2.4. Western Blot
Cell culture supernatant from A549 cells (5 × 106) was treated on ice with 10% trichloroacetic acid (TCA) and then incubated with ice-cold 90% acetone at −20°C. Subsequently, the sample was centrifuged and the pellet dried at 65°C for 30 minutes.
The isolated proteins were mixed in Laemmli sample buffer (20% glycerol, 4% sodium dodecyl sulfate (SDS), 100 mM Tris-HCl, 200 mM dithiothreitol (DTT), and 0.01% bromophenol blue) and boiled before loading into SDS-PAGE gel. Finally, the proteins were blotted onto membranes and blocked in nonfat dry milk 8% + PBS + 0.1% Tween-20 before hybridization with the anti-RTNKEASI serum diluted 1 : 1000 in PBS + 0.1% Tween-20 + BSA 5% buffer or β-actin 1 : 20000 (Biolegend, San Diego, CA), overnight at 4°C. After primary antibodies, the membranes were probed with a secondary antibody (1 : 30000 in PBS + 0.1% Tween-20 + BSA 5%), and then, proteins were visualized by enhanced chemiluminescence (GE Healthcare, Little Chalfont, UK).
The anti-RTNKEASI serum (1 : 1000) was subjected to preincubation with peptide RTNKEASI (500-fold molar excess) or KDSGNEQTFLPP as a control peptide, before hybridization with blotted A549 sample for 2 hours, according to Rockland procedure. The membranes were probed with a secondary antibody, and immunoreactive bands were detected by enhanced chemiluminescence.
2.6. 2D Polyacrylamide Gel Electrophoresis
Protein isolation from cell lines was performed as described previously . For the first dimension isoelectric focusing, we used 7 cm immobilized pH gradient (IPG) dry strips with a linear pH 4–7 gradient (GE Healthcare). Solubilized proteins (50 μg) were put onto the strips, rehydrated, and incubated over night . Proteins were resolved by the PROTEAN IEF system (Bio-Rad) (voltage gradient at 20°C with a current limit of 50 μA) under the following conditions: 4 h at 250 V, 8000 V linear gradient to 15000 V·h, and rapid 8000 V to 75000 V h, for a total of 90 kV·h . After equilibration in buffer 1 (130 mM DTT, 6 M urea, 20% glycerol, 0.05 M Tris-HCl, 2% SDS) and buffer 2 containing iodoacetamide in place of DTT, the first dimension strips were positioned to the upper part of 8% acrylamide (Applichem GmbH, Darmstadt, Germany), for performing the second dimension . The separated proteins were stained by silver or blotted onto the membrane and probed with the pre-serum or anti-RTNKEASI serum.
2.7. Protein Identification by LC-MS/MS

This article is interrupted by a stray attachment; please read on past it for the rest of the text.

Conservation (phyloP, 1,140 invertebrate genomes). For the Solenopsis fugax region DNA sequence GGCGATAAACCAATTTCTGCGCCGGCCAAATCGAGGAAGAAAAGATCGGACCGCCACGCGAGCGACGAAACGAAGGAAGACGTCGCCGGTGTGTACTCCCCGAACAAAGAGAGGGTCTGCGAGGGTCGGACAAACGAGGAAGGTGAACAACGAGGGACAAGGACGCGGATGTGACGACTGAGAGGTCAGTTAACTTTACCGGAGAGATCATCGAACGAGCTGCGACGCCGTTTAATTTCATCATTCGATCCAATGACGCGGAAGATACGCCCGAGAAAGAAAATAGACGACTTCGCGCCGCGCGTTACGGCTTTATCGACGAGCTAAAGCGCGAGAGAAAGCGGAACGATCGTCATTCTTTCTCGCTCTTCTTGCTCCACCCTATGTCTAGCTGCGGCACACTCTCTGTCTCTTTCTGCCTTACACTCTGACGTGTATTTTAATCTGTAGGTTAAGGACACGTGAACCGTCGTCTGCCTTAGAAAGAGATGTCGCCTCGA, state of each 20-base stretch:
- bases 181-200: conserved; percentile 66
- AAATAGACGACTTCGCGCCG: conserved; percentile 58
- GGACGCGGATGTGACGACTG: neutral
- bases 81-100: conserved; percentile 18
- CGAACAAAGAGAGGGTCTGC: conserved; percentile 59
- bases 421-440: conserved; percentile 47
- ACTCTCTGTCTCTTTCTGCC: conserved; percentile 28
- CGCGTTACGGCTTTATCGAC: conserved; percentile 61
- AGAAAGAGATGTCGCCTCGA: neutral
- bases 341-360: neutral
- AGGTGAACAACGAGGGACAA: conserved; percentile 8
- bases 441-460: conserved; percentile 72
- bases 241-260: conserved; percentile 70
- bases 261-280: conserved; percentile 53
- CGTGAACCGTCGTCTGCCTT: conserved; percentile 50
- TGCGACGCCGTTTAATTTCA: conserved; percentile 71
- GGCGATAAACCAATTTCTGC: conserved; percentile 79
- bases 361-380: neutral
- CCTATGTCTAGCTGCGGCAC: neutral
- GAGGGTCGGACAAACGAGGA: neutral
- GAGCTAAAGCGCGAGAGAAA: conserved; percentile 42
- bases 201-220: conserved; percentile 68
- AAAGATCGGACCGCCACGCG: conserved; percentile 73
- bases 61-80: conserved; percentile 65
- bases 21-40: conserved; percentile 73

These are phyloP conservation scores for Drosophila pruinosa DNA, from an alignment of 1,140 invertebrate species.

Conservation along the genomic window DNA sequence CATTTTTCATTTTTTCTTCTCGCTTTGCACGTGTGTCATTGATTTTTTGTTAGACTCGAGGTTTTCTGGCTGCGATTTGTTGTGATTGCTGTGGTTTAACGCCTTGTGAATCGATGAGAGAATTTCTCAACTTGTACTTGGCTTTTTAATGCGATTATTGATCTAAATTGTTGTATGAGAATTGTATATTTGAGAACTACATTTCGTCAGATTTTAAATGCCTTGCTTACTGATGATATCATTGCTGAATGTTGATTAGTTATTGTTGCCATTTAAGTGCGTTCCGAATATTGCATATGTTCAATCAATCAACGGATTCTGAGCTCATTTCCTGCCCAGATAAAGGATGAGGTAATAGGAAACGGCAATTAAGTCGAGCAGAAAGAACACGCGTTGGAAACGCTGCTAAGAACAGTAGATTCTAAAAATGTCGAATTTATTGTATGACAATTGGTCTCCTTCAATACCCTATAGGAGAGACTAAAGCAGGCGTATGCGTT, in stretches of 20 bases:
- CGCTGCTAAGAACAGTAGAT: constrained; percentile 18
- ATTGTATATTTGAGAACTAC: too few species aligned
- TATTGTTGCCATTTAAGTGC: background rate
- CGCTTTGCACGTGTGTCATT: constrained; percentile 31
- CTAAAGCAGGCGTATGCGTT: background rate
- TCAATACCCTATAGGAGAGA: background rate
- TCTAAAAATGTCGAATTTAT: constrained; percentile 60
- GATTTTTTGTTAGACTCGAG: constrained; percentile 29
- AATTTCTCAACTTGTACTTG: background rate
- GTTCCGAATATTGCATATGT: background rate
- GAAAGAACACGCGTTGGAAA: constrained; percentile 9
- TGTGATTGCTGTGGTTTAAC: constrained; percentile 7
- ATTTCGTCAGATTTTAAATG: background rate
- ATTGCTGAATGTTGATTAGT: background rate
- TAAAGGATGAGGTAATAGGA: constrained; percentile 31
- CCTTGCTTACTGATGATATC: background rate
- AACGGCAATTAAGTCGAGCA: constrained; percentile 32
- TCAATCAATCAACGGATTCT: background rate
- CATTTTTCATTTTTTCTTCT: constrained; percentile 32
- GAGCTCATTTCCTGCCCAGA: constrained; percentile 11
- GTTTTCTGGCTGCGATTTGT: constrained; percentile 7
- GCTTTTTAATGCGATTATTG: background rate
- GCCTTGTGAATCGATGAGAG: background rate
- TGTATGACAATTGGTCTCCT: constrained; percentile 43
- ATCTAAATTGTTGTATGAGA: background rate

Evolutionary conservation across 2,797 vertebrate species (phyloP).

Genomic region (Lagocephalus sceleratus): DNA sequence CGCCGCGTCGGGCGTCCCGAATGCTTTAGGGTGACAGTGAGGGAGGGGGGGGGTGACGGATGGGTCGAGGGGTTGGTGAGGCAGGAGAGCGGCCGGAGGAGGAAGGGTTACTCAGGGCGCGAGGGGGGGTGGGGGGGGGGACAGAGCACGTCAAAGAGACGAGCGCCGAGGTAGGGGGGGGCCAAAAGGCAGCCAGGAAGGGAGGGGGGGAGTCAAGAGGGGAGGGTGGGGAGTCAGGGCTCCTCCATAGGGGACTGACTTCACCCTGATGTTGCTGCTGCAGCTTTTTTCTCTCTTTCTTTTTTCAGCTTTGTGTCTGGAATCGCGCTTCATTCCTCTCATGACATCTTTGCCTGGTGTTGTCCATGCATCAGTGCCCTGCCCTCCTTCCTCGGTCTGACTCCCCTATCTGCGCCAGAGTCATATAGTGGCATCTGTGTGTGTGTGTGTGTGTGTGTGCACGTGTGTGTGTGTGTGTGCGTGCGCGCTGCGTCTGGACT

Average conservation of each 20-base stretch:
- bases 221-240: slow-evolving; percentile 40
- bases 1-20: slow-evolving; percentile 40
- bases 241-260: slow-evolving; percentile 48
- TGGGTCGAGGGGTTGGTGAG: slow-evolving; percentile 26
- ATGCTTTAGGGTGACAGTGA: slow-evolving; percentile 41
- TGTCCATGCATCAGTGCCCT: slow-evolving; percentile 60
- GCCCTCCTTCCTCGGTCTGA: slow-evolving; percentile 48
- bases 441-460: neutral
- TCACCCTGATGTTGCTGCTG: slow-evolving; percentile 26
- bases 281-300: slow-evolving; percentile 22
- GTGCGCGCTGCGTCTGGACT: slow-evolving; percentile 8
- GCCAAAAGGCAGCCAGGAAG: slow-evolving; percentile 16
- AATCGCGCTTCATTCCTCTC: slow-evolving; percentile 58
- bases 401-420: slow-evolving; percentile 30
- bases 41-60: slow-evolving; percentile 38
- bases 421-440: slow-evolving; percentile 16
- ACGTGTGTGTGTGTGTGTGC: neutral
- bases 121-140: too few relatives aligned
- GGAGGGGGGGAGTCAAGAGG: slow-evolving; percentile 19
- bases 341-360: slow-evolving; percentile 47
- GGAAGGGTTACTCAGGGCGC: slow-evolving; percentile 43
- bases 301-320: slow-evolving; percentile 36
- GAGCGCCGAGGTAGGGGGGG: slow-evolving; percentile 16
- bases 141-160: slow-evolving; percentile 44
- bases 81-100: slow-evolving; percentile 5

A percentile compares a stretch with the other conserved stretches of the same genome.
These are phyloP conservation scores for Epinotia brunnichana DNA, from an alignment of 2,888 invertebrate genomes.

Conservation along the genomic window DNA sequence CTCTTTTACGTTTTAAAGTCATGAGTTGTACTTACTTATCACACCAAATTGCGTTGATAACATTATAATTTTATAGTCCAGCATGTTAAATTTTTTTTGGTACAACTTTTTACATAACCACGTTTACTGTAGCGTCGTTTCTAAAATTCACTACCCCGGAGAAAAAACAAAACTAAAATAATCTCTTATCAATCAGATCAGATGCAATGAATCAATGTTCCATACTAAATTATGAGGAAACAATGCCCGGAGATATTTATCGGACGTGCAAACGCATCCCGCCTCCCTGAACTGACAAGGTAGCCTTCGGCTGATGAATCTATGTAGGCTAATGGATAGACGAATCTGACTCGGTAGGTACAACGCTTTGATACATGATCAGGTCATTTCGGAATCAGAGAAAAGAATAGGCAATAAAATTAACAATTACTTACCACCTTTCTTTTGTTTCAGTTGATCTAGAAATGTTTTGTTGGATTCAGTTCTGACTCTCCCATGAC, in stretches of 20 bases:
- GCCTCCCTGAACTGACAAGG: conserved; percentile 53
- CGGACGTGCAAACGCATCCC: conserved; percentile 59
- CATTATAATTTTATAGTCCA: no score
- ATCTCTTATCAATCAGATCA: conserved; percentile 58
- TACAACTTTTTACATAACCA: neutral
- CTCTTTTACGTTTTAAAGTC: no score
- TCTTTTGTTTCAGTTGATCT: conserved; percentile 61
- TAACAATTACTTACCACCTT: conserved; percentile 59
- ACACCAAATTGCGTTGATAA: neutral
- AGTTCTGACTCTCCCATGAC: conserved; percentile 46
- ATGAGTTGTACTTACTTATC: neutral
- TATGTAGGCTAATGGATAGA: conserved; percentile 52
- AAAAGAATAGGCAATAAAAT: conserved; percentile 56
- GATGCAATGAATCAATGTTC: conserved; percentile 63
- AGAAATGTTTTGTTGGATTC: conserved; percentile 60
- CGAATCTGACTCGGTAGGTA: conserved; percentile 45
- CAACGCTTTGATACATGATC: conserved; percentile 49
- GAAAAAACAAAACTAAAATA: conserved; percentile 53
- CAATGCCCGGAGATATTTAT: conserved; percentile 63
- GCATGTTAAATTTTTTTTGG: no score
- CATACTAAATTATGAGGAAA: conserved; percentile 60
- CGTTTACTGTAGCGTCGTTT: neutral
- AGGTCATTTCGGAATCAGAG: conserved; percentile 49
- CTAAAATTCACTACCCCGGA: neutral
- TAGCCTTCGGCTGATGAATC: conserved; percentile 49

The gel spots were treated with DTT (10 mM, 56°C, 30 min) and with iodoacetamide (55 mM, at room temperature, 20 min, in the dark). Subsequently, the proteins were digested by 13 ng/μl trypsin (sequencing grade modified trypsin, Promega) in 50 mM ammonium bicarbonate, 37°C, 16 h. Tryptic digested peptides were extracted in 65% acetonitrile (ACN)/5% formic acid (FA), vacuum-dried, and dissolved in 15 μL 0.1% FA. Tryptic digested peptides were separated on an UltiMate 3000 Rapid Separation liquid chromatography (RSLC) system (Dionex, Thermo Scientific, Bremen, Germany) coupled online via electrospray-ionization (ESI) to an Orbitrap Fusion Tribrid mass spectrometer (Thermo Scientific, Bremen, Germany). The samples were loaded with a flow rate of 5 μl/min on a trapping column (Acclaim PepMap μ-precolumn, C18, 300 μm × 5 mm, 5 μm, 100 Ǻ, Thermo Scientific, Bremen, Germany; nanoACQUITY-UPLC Symmetry C18 trap column, 180 μm × 20 mm, 5 μm, 100 Ǻ; buffer A: 0.1% FA in HPLC-H2O; buffer B: 0.1% FA in ACN) with 2% buffer B. The loaded samples on the trapping column were washed firstly for 5 min with 2% buffer B (5 μl/min) and subsequently the peptides were eluted (200 nl/min) onto the separation column. Tryptic digested peptides were separated on a reversed-phase C18 column (Acclaim PepMap 100, 75 μm × 25 mm, 2 μm, 100 Å; Thermo Scientific, Bremen, Germany; nanoACQUITY-UPLC column, BEH 130 C18, Waters; 75 μm × 250 mm, 1.7 μm, 100 Ǻ) with a flow rate 200 nl/μm with a binary buffer system of solvent A (0.1% FA in HPLC-H2O) and solvent B (0.1% FA in ACN). The peptides were eluted with a gradient of 2–30% Solvent B in 30 min. MS analysis was performed in the positive ion mode and was programmed to acquire by data-dependent mode (DDA). The full scans were acquired in the Orbitrap mass analyzer of Fusion with a resolution of 120,000 FWHM at m/z 200 on the MS level over a m/z range from 400 to 1500 (maximum injection time: 50 ms and automatic gain control target: 4e5). The fragmentation was carried out with an intensity threshold of 1e4, and the fragmented ions were accumulated in the linear ion trap in the rapid mode. Only precursors with charge states between +2 and +5 and the most intense precursors were selected for fragmentation. The top intense ions were isolated to a target value of 1e4 with a maximum injection time of 50–150 ms. The raw data were processed with Proteome Discoverer, v18.104.22.168 (Thermo Scientific). Protein identification was performed by using UniProt FASTA database.